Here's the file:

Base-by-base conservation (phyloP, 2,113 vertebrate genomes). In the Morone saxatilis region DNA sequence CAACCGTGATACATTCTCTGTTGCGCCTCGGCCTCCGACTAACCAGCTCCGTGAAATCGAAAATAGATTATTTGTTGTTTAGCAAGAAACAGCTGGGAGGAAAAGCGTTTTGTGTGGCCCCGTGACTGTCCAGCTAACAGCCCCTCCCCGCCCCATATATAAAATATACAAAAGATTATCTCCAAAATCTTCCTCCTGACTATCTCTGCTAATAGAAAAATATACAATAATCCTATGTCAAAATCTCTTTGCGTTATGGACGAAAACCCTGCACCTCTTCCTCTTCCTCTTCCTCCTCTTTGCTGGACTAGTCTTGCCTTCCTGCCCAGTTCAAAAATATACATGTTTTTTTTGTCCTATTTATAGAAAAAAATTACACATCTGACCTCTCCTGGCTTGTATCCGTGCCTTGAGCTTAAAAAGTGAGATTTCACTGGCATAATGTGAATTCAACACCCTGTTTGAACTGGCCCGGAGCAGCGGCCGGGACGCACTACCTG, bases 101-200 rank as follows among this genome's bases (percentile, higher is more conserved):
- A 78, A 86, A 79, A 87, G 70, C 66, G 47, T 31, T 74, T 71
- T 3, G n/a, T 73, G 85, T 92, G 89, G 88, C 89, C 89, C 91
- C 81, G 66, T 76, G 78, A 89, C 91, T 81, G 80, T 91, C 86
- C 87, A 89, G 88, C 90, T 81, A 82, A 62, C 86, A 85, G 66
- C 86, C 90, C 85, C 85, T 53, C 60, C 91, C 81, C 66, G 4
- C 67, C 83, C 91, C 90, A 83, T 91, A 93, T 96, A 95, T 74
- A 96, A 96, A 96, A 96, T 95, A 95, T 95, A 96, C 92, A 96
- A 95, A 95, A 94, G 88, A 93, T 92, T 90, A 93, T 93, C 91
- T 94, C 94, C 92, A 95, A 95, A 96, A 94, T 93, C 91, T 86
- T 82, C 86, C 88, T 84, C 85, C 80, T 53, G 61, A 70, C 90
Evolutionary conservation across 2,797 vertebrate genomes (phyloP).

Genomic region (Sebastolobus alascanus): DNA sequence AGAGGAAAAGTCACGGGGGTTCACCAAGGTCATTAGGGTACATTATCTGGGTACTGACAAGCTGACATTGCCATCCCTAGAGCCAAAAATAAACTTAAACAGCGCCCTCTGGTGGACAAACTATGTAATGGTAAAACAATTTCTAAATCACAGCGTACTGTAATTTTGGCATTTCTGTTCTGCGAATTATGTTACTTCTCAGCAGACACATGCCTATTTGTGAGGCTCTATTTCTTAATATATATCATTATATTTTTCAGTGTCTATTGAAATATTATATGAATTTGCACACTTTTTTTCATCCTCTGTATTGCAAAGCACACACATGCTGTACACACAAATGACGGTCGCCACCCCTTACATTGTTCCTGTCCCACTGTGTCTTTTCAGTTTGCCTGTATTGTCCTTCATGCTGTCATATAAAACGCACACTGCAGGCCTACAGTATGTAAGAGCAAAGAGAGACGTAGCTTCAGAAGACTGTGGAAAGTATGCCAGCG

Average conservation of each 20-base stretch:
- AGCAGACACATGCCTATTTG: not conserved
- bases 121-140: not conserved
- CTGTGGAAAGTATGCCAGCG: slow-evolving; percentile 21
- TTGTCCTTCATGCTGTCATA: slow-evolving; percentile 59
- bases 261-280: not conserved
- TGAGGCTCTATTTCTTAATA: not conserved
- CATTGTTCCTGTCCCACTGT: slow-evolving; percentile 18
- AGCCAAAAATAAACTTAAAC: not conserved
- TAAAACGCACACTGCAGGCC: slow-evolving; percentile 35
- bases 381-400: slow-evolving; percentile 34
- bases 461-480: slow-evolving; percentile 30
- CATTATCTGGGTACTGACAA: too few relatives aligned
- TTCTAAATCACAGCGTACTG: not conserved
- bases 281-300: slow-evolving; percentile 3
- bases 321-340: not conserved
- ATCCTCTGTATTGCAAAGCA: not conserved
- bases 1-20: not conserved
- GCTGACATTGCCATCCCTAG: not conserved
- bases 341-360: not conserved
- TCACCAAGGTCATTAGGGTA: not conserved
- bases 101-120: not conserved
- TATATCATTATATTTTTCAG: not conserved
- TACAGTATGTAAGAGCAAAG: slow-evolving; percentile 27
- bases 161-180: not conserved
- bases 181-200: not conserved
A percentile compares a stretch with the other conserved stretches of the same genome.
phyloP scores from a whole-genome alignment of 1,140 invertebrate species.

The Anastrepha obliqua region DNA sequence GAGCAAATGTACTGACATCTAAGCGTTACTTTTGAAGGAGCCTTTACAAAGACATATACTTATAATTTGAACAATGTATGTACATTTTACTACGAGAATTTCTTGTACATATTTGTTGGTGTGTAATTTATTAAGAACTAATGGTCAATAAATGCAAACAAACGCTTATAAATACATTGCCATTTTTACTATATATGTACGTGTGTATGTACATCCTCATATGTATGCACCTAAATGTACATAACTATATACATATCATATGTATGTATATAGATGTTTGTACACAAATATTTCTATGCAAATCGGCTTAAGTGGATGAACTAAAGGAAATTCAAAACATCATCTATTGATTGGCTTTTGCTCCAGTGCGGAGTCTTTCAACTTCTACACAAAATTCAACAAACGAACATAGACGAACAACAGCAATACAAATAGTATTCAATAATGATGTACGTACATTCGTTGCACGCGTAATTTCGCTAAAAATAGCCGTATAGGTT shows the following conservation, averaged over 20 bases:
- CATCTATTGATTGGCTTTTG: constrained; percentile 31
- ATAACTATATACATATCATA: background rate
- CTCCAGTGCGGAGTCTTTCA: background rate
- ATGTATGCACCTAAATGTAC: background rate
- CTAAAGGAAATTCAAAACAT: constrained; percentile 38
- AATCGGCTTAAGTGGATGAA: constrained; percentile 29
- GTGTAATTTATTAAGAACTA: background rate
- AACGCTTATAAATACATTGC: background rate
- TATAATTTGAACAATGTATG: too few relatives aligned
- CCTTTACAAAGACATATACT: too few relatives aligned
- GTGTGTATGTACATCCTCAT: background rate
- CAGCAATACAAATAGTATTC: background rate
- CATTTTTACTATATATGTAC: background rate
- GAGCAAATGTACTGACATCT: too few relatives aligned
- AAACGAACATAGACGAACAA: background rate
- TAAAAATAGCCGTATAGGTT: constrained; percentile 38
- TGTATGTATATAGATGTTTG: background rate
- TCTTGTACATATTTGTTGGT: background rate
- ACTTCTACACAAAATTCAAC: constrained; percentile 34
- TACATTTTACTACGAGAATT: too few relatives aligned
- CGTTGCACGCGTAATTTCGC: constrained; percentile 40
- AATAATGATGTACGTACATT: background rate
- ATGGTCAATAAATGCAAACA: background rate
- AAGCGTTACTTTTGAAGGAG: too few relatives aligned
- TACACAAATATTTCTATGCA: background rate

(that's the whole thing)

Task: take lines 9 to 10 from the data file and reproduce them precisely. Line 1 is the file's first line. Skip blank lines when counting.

- A 95, A 95, A 94, G 88, A 93, T 92, T 90, A 93, T 93, C 91
- T 94, C 94, C 92, A 95, A 95, A 96, A 94, T 93, C 91, T 86